The book speaks directly to the issues surrounding BLM. The 2012 killing of Trayvon Martin, an African-American teenager, and the subsequent acquittal of his killer, brought public attention to controversial Stand Your Ground laws. The verdict, as much as the killing, sent shock waves through the African-American community, recalling a history of similar deaths, and the long struggle for justice. On the Sunday morning following the verdict, black preachers around the country addressed the question, Where is the justice of God? What are we to hope for? This book is an attempt to take seriously social and theological questions raised by this and similar stories, and to answer black church people’s questions of justice and faith in response to the call of God.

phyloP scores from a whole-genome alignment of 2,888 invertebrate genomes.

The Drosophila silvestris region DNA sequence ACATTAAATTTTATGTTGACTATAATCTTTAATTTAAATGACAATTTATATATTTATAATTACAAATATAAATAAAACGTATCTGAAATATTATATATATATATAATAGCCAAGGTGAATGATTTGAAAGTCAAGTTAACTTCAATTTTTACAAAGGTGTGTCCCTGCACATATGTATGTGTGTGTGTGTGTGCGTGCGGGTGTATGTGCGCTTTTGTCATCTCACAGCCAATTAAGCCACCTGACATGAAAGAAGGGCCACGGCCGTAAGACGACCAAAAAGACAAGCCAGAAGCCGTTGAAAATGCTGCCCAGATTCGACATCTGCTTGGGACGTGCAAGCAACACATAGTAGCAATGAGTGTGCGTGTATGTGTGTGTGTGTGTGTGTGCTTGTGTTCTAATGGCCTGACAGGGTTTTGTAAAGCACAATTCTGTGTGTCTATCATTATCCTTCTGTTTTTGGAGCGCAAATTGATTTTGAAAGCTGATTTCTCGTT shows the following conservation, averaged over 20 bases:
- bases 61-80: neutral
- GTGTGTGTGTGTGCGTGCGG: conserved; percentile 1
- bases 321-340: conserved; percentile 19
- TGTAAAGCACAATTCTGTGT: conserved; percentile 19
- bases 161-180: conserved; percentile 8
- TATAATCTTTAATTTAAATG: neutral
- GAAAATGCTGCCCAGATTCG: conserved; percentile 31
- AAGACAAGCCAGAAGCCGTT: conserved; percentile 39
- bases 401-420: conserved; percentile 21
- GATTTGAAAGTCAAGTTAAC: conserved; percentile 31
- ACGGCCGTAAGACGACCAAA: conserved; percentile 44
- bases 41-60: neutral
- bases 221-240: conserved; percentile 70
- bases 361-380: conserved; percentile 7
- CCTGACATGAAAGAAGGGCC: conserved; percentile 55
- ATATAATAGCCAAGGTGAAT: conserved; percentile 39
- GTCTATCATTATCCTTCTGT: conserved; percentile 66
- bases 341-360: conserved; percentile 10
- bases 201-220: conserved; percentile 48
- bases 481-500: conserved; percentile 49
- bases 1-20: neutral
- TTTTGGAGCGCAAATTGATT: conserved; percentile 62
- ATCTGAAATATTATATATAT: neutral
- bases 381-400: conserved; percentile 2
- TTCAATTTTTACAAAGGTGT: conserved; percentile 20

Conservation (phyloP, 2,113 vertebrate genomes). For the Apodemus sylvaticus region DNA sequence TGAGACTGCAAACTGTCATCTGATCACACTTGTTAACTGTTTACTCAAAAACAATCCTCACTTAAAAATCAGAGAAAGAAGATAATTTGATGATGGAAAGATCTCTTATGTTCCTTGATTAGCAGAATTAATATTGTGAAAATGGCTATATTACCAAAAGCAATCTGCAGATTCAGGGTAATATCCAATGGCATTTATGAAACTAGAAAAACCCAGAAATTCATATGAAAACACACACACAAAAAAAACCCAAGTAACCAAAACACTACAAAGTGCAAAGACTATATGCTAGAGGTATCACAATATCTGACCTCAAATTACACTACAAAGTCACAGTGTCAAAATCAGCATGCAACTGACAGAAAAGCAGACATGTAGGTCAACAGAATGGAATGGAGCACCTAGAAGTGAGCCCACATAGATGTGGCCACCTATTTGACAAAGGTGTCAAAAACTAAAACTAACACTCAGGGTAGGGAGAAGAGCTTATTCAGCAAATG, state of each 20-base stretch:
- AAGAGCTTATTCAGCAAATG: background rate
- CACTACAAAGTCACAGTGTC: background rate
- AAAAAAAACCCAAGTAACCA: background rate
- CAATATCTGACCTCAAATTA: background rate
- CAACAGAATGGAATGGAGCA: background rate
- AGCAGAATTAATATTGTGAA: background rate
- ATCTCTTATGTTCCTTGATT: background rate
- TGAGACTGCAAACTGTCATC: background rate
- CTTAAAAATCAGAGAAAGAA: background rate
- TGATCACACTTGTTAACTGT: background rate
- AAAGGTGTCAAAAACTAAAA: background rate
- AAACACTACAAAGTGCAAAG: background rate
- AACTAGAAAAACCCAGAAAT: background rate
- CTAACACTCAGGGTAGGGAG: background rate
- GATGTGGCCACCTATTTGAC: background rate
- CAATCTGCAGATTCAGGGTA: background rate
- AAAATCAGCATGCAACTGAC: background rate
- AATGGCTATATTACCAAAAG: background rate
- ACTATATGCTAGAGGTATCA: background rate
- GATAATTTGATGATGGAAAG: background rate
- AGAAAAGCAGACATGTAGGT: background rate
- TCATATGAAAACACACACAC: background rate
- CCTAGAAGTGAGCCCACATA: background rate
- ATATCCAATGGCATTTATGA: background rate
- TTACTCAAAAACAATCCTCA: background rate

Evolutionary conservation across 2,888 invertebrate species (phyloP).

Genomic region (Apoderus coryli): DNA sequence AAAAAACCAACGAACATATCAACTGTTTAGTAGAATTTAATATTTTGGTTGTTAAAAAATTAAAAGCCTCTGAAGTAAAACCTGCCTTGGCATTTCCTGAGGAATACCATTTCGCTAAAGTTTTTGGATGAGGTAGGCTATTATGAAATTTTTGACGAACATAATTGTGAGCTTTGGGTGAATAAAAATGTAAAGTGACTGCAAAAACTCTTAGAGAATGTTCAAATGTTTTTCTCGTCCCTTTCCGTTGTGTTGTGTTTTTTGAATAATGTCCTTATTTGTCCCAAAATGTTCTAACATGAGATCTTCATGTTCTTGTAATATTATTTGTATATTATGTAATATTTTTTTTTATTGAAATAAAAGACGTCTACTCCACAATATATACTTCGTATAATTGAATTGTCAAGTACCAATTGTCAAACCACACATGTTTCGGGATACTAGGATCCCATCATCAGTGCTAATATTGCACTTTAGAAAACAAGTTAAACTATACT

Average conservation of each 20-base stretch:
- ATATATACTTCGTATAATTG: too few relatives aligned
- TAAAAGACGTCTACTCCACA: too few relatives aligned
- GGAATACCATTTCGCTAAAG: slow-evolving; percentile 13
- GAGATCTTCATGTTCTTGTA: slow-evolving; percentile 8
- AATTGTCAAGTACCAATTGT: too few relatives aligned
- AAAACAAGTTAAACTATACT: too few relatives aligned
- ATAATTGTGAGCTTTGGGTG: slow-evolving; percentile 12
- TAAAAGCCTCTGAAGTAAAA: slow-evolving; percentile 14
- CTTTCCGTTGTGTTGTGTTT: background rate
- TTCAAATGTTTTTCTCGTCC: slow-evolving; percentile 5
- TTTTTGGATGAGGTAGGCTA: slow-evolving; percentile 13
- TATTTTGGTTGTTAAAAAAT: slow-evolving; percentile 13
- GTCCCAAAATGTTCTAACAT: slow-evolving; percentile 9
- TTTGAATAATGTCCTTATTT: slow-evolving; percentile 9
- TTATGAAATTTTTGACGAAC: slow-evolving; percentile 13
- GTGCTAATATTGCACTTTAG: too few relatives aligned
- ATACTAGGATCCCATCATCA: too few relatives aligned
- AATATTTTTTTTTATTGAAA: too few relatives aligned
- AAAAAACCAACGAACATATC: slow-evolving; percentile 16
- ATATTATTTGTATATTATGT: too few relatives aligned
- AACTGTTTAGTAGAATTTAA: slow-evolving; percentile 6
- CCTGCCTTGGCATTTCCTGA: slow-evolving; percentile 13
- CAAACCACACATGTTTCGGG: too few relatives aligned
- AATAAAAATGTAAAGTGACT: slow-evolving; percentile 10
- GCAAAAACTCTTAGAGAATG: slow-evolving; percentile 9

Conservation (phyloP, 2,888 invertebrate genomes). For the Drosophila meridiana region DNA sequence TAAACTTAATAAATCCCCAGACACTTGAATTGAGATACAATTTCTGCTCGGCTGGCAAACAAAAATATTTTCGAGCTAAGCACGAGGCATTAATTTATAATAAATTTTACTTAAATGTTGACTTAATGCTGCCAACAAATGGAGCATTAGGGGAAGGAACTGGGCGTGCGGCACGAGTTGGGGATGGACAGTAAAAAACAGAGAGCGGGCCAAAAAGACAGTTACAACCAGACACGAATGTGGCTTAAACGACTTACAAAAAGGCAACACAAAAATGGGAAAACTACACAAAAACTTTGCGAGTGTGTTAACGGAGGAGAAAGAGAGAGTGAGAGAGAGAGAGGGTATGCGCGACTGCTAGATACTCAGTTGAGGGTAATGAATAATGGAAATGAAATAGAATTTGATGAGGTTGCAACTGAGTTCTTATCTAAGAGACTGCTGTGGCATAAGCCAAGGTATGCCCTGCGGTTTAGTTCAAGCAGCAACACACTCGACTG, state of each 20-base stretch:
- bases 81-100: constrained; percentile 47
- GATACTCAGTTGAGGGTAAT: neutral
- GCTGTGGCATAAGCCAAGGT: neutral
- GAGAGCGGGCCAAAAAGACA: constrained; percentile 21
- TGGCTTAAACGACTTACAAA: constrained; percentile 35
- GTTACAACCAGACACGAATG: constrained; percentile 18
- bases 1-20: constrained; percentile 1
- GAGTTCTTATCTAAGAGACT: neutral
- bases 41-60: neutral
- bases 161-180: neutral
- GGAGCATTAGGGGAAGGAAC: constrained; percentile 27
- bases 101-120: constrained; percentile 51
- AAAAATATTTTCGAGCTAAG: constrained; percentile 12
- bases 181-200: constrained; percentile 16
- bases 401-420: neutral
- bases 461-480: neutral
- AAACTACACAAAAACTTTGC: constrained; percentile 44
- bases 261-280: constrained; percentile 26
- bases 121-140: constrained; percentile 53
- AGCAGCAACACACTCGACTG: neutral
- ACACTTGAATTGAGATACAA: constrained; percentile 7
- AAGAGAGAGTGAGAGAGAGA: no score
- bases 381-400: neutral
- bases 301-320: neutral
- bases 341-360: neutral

This simple, introductory guide answers 100 of the basic questions people ask about African Americans and Black people in everyday conversation. It has answers about identity, language, religion, culture, customs, social norms, economics, politics, education, work, families and food. It also covers contemporary issues of race, employment, criminal justice, heath, wealth and housing. This guide is for people in business, education, faith communities, government, medicine, law enforcement and human resources who need a starting point in learning or teaching more about African Americans.